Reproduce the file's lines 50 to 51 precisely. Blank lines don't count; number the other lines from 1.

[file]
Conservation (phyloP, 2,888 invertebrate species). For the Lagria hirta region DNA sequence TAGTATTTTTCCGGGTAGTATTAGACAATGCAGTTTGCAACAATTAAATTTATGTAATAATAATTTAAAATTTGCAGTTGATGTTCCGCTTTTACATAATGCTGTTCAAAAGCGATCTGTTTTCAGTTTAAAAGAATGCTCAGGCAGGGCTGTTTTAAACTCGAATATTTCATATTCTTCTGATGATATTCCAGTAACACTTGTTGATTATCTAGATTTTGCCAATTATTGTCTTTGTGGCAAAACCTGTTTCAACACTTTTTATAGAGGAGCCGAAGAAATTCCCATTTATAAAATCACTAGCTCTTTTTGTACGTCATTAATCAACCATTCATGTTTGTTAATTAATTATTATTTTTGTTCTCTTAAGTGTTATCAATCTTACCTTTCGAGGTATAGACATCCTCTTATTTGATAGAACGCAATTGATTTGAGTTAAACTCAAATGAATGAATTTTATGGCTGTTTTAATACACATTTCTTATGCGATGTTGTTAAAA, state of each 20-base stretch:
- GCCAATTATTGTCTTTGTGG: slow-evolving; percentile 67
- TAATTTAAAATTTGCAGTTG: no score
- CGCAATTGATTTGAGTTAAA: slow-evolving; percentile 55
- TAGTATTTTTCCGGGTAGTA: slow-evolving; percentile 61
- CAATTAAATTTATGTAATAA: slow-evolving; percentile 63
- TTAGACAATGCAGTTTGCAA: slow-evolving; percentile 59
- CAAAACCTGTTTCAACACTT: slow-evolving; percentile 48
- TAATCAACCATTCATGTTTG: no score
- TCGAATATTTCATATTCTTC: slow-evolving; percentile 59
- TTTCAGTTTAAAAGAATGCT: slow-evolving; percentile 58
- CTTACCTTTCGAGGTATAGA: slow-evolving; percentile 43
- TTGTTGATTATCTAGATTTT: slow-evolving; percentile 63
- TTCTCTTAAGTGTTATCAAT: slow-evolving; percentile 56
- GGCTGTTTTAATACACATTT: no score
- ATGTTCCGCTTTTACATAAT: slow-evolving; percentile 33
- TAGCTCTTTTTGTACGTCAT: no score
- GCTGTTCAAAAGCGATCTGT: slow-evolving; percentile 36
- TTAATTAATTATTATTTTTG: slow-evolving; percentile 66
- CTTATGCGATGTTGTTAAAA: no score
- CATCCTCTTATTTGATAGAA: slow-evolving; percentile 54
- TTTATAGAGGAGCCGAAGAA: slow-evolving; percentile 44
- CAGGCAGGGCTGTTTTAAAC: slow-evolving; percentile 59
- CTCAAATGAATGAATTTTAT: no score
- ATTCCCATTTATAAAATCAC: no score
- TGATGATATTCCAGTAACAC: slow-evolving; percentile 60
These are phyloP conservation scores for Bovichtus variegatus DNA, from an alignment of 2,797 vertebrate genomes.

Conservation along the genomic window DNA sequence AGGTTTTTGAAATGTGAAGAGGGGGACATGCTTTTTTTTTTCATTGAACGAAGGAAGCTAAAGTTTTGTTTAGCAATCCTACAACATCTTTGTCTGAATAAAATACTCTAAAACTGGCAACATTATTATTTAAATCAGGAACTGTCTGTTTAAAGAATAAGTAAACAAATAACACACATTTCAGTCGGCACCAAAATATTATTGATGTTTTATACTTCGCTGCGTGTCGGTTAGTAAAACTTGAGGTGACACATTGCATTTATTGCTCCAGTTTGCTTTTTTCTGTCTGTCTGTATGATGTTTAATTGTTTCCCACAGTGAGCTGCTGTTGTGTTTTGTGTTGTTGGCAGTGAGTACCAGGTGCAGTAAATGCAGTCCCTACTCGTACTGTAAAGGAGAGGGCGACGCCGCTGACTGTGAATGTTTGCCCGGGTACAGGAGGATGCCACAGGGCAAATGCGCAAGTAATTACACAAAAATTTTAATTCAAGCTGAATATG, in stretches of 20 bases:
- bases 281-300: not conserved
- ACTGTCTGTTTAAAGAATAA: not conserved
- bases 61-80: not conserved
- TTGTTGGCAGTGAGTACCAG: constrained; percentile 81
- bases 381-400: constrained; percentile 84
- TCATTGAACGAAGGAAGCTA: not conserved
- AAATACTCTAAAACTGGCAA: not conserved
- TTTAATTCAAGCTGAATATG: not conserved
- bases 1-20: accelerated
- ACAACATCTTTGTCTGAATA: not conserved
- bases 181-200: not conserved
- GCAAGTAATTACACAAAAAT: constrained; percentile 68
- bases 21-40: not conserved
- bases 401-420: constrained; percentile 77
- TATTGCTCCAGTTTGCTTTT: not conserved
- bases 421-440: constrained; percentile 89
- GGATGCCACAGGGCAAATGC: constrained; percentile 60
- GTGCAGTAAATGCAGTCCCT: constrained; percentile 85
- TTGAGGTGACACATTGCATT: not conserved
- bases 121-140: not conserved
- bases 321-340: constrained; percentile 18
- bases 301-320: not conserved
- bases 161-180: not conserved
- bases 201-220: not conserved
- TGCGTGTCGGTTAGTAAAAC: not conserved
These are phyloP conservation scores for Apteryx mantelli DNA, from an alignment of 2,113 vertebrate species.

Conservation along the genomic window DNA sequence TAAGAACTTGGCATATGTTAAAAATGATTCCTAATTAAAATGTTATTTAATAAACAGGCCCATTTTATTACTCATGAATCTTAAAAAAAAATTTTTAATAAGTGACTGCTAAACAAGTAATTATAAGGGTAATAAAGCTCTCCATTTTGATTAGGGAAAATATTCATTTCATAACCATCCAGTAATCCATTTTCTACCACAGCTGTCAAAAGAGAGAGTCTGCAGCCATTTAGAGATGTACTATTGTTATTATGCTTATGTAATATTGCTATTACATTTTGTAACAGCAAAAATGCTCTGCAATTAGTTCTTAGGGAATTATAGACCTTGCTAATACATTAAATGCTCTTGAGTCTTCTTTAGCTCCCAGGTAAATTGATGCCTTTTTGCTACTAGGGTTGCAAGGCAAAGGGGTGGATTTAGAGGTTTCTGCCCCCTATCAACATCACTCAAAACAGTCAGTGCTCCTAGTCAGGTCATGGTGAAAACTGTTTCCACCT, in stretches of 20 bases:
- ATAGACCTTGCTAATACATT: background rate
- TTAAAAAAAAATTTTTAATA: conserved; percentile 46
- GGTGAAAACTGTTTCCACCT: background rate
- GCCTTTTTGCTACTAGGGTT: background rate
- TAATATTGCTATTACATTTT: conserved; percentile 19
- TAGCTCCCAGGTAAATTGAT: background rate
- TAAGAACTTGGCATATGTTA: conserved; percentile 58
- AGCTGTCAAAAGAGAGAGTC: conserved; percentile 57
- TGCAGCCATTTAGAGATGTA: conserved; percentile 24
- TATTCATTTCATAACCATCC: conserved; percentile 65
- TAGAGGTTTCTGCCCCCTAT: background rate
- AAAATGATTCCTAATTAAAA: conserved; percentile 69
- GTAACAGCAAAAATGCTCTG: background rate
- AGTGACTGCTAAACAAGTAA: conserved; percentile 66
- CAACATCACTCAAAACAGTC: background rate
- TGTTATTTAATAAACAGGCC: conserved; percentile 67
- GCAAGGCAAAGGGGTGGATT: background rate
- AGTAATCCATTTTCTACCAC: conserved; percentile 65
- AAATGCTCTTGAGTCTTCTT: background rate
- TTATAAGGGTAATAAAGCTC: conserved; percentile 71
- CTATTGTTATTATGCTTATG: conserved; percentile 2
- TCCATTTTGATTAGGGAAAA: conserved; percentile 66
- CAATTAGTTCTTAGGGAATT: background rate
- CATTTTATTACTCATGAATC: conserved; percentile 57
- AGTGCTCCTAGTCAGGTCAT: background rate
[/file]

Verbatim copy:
- bases 301-320: not conserved
- bases 161-180: not conserved